Business & Financial: Rosy Earnings Picture

By Robert S. Reichard, Economics Editor

The economy may have flattened out a bit over recent months, but the lull has hardly made a dent in textile and apparel profit levels. Indeed, in the textile mill sector, first quarter 2015 numbers are running an impressive 43-percent above the comparable period last year. Further downstream, domestic apparel manufacturers are managing to hold their own, with the latest quarterly total remaining virtually unchanged vis-à-vis comparable year-earlier readings. Note, too, that the textile industry’s profit performances over this time span actually has been a lot better than those reported for all U.S. manufacturing, where aggregate first quarter 2015 after-tax earnings have slipped some 10-percent under the comparable period last year. Textile and apparel industry margin performances — profit as a percentage of sales or stockholder equity — when compared to a year earlier, are equally encouraging. The actual numbers compared to a year earlier for profits per dollar of sales are 5.3 percent versus 4 percent for textile mills, and a pretty much unchanged 9 percent for domestic apparel makers. The story is much the same when it comes to profits per dollar of stockholder equity, which is 13.9 percent now versus 9 percent a year ago for mills, and again a relatively unchanged 18 to 19 percent for clothing makers. These latest margin readings are a lot more impressive than those noted for all manufacturing, where some modest erosion was reported over the past year. Also worth noting: The U.S. textile industry’s return on equity is far higher than current interest rates, which remain in the low single-digit range, thus helping to explain why mills continue to shell out upwards of a billion dollars a year for new plants and equipment.

More Improvement Ahead
These latest profit increases are likely to spill over into future years if new projections by U.S. economic consulting firm IHS are anywhere near correct. Its analysts — using the rough estimate of earnings of shipments less labor and material costs — anticipate further earnings increases in 2016. Its projected gains for that year is 3 percent for mills making basic products like fibers and fabrics, 3.8 percent for mills making more highly fabricated products such as carpets and home furnishings, and 2.1 percent for clothing manufacturers. This uptrend is expected to persist even over the longer haul. By the end of the current decade, IHS sees profits for mills making basic mill products running about 15 percent above this year’s estimated levels — with projected increases for more highly fabricated mill products and apparel expected to be up by an even more impressive 17 and 20 percent respectively. That’s not all that bad a scenario for these industries that seemed to be heading for the dust bin just a few years ago.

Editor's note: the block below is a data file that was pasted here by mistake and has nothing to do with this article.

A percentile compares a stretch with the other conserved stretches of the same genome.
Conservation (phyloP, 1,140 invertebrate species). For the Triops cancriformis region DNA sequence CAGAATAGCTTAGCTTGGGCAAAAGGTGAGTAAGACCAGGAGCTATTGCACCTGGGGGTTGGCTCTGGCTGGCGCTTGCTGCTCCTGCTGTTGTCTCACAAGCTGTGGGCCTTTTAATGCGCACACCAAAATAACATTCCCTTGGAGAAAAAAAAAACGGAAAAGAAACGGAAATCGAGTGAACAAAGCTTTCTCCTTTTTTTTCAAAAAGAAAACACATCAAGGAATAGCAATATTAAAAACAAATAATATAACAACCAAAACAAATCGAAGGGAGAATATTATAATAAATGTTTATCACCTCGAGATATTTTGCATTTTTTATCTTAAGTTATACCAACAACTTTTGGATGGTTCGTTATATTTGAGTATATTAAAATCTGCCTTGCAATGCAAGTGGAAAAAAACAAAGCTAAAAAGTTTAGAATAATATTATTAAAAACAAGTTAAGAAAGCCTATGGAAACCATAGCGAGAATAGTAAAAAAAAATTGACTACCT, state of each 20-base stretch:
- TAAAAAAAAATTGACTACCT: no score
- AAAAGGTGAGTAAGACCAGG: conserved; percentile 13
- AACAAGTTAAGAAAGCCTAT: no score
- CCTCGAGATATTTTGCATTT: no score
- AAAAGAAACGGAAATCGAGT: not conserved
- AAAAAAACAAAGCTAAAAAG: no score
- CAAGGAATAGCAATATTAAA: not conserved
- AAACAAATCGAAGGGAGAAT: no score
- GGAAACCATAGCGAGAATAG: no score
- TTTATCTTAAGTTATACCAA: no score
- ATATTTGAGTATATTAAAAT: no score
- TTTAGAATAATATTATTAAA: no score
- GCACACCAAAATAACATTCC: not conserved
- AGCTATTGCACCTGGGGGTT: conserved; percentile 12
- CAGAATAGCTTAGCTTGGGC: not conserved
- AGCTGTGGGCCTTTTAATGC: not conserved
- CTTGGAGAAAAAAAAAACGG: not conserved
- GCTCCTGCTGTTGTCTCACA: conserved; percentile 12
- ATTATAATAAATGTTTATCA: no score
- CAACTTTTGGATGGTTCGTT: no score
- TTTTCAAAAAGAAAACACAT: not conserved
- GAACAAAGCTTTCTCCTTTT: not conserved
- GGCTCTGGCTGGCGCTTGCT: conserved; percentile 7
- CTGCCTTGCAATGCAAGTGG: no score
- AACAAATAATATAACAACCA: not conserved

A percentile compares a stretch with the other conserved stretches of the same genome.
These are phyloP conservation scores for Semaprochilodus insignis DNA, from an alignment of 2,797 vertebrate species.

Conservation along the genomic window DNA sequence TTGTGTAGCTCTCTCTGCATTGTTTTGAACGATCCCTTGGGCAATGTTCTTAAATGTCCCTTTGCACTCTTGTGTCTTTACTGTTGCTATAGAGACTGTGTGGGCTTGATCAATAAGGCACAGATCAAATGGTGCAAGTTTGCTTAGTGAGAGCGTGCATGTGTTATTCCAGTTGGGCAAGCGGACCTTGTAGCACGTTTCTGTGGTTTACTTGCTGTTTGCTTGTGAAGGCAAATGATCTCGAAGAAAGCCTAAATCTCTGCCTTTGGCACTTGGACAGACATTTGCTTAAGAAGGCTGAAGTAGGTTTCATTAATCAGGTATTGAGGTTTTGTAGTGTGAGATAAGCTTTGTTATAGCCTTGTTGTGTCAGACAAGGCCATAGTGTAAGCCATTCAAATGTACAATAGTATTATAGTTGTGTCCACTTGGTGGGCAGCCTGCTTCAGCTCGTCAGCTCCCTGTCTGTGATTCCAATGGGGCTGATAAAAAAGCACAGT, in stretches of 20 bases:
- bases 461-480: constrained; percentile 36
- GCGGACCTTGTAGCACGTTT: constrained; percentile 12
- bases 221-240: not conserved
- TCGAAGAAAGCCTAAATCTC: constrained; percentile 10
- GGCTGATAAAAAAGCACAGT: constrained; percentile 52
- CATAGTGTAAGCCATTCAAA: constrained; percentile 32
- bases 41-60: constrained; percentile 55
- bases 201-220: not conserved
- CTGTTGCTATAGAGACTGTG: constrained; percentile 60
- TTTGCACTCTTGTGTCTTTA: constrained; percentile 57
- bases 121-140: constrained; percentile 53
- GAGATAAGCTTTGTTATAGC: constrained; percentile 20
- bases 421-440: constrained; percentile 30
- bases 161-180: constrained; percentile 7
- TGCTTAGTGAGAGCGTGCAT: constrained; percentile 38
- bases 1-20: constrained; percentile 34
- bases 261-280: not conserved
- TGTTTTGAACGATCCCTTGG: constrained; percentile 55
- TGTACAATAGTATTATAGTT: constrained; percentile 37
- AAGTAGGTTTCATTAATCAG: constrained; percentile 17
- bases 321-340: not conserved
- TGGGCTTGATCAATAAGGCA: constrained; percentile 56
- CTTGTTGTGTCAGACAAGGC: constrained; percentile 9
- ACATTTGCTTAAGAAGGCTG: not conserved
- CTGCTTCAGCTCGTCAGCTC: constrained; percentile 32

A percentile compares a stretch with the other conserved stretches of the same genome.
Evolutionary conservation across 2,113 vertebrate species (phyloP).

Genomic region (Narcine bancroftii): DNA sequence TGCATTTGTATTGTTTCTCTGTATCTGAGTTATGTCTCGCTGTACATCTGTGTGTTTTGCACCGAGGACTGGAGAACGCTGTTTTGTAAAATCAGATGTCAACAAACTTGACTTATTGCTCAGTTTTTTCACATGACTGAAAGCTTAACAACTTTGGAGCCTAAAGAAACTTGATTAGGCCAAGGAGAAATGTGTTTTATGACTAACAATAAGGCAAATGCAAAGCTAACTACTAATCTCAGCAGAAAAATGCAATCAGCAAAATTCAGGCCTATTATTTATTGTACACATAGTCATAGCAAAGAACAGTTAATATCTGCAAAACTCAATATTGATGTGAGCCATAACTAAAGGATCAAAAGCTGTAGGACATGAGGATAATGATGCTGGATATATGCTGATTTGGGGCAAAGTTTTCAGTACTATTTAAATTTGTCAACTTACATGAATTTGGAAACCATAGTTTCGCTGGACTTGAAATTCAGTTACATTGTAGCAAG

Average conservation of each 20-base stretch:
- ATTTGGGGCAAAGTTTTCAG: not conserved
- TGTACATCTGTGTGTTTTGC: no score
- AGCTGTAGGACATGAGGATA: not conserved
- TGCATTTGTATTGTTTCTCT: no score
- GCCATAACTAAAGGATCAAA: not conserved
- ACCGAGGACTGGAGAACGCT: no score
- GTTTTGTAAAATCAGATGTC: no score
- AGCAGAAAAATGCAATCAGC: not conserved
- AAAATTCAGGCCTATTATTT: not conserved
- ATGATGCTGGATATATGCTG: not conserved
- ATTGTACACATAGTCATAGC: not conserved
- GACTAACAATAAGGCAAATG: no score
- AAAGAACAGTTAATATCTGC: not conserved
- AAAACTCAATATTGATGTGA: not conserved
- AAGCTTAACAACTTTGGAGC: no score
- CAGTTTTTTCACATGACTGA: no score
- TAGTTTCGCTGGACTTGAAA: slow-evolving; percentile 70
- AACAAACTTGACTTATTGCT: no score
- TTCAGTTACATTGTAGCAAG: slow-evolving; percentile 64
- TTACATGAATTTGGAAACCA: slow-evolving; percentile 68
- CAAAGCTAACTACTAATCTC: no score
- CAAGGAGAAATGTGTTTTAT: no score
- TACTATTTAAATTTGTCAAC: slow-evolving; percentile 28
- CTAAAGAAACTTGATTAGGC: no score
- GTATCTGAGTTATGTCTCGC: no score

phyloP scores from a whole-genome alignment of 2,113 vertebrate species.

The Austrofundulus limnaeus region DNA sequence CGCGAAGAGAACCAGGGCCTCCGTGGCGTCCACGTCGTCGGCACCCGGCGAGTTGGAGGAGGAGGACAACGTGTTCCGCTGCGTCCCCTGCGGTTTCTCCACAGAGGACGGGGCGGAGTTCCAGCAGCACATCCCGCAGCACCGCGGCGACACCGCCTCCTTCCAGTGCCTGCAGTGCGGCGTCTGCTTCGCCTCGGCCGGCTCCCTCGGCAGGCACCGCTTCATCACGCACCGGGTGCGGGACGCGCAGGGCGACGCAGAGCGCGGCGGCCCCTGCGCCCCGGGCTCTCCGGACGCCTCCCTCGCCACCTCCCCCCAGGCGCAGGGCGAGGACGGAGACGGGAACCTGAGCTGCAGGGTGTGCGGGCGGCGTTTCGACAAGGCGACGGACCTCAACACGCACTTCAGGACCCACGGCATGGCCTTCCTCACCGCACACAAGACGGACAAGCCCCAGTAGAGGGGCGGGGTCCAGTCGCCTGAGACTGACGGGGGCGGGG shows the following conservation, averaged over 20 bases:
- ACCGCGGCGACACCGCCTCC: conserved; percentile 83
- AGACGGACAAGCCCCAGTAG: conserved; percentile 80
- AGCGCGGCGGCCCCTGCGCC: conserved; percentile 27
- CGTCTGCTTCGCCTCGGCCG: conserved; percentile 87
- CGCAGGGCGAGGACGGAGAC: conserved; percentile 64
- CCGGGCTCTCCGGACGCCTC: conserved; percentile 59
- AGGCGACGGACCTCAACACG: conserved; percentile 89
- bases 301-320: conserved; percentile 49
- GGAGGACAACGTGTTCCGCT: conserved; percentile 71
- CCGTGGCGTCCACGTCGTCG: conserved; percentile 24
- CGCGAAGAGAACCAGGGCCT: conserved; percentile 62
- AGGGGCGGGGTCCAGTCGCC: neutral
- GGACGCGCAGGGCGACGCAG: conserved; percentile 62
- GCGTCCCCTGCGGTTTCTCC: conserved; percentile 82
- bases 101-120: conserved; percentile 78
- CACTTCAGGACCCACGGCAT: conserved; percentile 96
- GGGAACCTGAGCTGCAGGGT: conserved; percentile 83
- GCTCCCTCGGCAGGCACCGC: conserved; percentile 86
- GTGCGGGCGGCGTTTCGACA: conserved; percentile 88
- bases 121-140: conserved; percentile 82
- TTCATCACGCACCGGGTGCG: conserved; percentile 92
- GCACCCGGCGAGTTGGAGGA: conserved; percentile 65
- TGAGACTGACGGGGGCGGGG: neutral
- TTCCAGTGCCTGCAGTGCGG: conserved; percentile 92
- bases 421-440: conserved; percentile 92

Behind The Profit
Several factors clearly are contributing to these still-rising earnings levels. For one, demand — as measured by the textile industry’s production numbers — continues to show modest gains. Output of basic mill products is currently running 11-percent above year-earlier levels. It’s pretty much the same story when it comes to apparel activity. With the economy expected to pick up a bit — rising at a 2.5- to 3-percent annual rate over the next few quarters — these output gains are almost certain to continue. This, in turn, should pretty much guarantee further profit increases since higher industry activity is almost always associated with stronger bottom lines. Even more importantly as far as earnings are concerned, is the continuing lack of any upward production cost pressures. IHS analysts predict that aggregate labor-plus-material costs will account for smaller and smaller percentages of the industry shipment dollar. Thus, this year, IHS sees this key profit indicator dropping substantially from levels prevailing just three years ago. The actual cost/shipment declines over this period fell from 89 to 75 percent in for basic mill products, from 78 to 56 percent for more highly fabricated products, and from near 100 to 70 percent for apparel. TW sees this trend continuing into 2016 when further small percentage declines are forecast. This is based on more than just wishful thinking. In the case of both cotton and man-made fibers, supply gluts should put some downward pressure on costs. In the labor sector, recently inked contracts suggest pay hikes also will remain quite restrained.

July/August 2015